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Pint-sized bundle of joy: Pygmy hippo born at Taronga Zoo Sydney

Taronga Zoo Sydney is delighted to announce the birth of a female Pygmy Hippo calf, the first calf born at the Zoo in over four years. The calf was born on Monday, November 22 to experienced parents Kambiri and Fergus and is doing swimmingly!

Whilst the calf is still perfecting the art of walking and in some instances waddling, she is spending most of her time in an off-exhibit nursery den, under the watchful eye of her mum, Kambiri.

Like most newborns, much of the day consists of the calf exhibiting short bursts of energy followed by suckling from mum then napping. However, because Pygmy Hippos are a semi-aquatic species, the calf is also mastering the art of swimming.

Kambiri gave birth to the calf in a shallow pool, however, Pygmy Hippo calves aren’t born knowing how to swim or hold their breath, this is a natural behaviour that is taught by their mothers.

Taronga Unit Supervisor of Ungulates Gabe Virgona said: “Over the past couple of days, we’ve been giving the pair supervised access to a shallow pool in their den. They were initially hesitant, but just yesterday the calf took her first step into the water. Although it may not seem like a big step to some, it is a massive milestone for mum and calf,” said Virgona.

Over the past couple of months, the team have been busy ‘baby proofing’ areas of the Pygmy Hippo den and exhibit. In the maternity den, the team has installed baby barriers along the walls which act as a shelter and are a form of protection for the little calf. On the main exhibit, keepers have raised the floor of the pond so that it is easier for the calf to access, whilst she is still learning to swim and hold her breath.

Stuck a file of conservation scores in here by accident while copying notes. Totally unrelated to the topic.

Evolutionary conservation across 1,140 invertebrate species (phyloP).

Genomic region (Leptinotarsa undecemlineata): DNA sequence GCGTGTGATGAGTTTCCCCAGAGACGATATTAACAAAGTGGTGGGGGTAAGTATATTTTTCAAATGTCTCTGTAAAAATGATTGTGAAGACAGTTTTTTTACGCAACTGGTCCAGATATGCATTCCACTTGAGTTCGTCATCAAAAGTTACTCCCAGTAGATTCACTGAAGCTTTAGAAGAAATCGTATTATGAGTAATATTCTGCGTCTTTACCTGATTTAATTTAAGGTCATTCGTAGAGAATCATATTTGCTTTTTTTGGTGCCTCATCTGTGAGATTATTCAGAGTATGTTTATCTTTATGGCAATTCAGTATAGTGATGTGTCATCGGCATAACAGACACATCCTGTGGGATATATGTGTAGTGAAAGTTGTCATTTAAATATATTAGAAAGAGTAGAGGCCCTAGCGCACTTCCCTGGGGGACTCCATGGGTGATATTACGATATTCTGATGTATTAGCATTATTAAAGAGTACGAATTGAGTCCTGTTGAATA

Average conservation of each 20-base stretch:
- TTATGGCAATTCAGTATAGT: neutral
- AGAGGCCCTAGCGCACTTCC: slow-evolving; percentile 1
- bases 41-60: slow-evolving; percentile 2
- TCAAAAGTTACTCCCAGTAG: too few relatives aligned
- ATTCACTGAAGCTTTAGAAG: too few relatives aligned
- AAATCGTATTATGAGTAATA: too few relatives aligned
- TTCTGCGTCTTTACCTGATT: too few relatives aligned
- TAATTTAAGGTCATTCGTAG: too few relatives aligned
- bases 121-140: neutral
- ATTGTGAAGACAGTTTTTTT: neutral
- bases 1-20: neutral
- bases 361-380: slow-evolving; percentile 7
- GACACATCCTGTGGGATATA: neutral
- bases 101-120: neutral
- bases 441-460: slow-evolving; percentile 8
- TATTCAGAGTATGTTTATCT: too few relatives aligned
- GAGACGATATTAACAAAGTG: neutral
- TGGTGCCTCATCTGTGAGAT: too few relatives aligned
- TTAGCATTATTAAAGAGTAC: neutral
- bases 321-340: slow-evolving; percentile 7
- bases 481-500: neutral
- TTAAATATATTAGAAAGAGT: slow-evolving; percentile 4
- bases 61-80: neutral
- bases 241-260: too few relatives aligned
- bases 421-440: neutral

“Whilst the calf is still finding her slightly-webbed feet and mastering the art of swimming she won’t be on exhibit just yet, but it will only be a matter of time until she’s ready to make her big splash to the public – so stay tuned for updates,” said Virgona.

Pygmy Hippos are native to forests and swamps of West Africa and are generally solitary animals, only coming together for breeding. There is estimated to be between 2000-3000 pygmy hippos remaining in the wild – classifying the species as endangered, with numbers continuing to decline in the wild.

“These remarkable, yet highly elusive animals are threatened by a number of reasons, but the leading cause of decline is habitat loss, as their forest and jungle homes are often being logged and converted into farmland. However, wild populations are also heavily impacted by human-animal conflict as well as poaching,” said Virgona.

Mum, Kambiri and the little calf are expected to make their public appearance in the coming weeks, just in time for the school holidays. In the meantime, Taronga’s new Zoo Friends Family-Flex membership gives big and little kids the opportunity to visit 365 days a year and get to know all our newest arrivals including five adorable Lion cubs. You can also keep up to date with what’s new in the Zoo by tuning in to for the latest updates and animal antics.